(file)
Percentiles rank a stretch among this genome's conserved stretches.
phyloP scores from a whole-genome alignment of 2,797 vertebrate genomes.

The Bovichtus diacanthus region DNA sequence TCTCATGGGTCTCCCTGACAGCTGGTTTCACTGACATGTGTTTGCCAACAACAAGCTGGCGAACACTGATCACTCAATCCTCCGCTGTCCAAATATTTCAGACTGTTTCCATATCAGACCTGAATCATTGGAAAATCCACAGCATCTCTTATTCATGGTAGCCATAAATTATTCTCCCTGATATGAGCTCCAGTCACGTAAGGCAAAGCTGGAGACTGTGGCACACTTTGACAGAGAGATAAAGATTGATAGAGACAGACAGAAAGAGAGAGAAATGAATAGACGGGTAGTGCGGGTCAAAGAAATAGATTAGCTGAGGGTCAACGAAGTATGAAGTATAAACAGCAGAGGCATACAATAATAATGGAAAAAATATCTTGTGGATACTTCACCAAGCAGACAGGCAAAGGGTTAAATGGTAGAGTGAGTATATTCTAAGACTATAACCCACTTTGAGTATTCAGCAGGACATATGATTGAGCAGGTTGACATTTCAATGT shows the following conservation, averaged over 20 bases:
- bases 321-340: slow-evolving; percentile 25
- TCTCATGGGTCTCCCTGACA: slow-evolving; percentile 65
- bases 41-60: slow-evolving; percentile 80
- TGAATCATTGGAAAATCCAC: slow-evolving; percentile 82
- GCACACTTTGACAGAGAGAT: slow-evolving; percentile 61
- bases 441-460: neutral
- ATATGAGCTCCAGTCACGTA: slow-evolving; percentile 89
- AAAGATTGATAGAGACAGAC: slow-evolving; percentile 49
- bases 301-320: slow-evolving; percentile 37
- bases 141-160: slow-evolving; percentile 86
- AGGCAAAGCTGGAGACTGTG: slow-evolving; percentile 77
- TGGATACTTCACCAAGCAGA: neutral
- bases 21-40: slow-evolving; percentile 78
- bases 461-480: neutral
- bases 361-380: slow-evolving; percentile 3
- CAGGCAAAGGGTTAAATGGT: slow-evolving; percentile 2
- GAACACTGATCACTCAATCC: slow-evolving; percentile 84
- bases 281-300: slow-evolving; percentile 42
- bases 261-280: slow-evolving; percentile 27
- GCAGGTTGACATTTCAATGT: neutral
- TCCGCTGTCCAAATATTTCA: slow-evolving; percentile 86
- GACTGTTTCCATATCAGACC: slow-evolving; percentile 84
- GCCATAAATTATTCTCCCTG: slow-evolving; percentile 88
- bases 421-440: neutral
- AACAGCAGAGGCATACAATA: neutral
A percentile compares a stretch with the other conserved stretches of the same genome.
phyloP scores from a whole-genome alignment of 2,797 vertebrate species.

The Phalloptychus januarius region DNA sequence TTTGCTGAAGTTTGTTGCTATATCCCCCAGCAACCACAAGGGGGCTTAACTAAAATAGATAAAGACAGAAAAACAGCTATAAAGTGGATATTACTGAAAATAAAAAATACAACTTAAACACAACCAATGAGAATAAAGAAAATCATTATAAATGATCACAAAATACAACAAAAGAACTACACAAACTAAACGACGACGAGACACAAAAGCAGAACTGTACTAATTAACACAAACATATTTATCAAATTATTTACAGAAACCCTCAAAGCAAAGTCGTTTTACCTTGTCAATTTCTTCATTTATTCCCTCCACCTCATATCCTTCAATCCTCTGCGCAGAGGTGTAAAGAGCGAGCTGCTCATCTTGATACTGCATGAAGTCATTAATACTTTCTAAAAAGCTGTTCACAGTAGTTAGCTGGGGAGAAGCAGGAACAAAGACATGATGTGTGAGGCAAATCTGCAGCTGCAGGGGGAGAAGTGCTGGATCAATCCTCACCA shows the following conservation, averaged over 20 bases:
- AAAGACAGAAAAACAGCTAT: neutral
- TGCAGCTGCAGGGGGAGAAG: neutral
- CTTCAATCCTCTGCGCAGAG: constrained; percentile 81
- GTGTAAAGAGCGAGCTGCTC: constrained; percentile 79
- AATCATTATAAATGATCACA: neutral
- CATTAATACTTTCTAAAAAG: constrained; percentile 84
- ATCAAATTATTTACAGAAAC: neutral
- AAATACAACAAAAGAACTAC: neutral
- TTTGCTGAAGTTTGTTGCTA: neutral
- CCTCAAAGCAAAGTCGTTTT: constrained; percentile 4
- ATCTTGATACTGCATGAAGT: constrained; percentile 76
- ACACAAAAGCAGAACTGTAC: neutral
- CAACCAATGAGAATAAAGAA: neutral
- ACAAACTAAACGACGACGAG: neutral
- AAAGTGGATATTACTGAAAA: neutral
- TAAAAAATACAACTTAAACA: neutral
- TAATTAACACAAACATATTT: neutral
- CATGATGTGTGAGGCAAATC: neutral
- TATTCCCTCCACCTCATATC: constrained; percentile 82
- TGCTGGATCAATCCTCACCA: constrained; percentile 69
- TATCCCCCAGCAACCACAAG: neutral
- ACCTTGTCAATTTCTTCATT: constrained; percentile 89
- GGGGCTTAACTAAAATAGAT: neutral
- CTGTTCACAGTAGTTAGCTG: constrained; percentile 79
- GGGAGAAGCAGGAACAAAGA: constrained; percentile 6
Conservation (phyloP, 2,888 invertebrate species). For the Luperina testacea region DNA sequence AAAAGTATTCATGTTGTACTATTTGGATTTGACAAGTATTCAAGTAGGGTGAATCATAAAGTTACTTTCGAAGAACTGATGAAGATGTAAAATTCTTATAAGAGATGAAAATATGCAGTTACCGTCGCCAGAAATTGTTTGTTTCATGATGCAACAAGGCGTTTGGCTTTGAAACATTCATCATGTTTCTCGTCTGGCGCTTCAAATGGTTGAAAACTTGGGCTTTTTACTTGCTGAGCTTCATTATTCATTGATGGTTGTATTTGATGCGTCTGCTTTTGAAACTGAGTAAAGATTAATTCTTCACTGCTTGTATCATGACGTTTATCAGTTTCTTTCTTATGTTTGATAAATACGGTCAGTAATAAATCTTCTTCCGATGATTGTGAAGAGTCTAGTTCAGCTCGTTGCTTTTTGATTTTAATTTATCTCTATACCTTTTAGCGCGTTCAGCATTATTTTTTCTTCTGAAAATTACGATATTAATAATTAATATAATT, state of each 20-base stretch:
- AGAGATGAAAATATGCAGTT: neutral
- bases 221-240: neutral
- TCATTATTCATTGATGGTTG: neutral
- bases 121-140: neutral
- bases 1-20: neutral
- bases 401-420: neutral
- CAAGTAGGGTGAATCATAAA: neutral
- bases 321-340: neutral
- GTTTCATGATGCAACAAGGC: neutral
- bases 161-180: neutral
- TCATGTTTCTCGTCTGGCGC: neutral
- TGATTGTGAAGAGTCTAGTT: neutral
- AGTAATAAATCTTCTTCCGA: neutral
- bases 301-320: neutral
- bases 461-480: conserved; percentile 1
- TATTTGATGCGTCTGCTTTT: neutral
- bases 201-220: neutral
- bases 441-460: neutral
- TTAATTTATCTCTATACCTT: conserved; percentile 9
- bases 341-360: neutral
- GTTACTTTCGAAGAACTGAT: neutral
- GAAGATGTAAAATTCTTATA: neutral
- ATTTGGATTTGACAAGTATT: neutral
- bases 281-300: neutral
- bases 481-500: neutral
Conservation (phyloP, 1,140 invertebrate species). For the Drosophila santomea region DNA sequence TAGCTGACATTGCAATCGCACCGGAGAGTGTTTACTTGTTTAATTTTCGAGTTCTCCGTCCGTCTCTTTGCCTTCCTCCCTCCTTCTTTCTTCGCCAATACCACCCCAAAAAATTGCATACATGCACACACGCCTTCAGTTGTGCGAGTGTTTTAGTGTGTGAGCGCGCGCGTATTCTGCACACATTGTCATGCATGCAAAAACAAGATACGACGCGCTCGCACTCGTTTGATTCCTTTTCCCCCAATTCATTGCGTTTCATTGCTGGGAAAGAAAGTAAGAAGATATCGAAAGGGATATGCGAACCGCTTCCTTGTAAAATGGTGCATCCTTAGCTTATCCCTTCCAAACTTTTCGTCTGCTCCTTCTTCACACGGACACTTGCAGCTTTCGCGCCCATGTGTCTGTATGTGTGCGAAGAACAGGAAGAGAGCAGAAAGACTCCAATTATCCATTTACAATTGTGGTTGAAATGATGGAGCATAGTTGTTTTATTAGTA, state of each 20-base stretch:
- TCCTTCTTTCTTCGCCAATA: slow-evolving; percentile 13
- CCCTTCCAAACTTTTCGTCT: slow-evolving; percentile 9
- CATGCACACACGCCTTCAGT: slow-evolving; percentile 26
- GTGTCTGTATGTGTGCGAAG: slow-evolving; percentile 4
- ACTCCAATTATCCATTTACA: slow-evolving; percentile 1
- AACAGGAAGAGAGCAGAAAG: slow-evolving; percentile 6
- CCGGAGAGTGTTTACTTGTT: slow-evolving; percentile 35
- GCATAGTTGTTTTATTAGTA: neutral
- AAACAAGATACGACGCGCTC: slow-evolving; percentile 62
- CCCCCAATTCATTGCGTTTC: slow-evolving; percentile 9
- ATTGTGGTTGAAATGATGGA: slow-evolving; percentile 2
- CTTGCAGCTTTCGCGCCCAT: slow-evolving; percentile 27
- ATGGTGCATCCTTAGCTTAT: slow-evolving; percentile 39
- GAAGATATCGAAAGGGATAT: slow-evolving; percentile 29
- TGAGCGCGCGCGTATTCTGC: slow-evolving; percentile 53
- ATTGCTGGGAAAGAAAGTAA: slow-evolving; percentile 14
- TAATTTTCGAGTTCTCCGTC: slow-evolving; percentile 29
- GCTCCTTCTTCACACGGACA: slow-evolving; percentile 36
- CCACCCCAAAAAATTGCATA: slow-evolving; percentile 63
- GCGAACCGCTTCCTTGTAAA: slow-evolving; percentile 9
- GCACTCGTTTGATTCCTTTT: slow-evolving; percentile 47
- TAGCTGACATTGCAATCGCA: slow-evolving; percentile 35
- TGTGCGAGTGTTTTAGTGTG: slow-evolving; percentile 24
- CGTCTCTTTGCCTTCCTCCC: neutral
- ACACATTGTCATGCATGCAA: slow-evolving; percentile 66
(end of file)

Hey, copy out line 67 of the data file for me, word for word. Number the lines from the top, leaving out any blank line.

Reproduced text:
- bases 161-180: neutral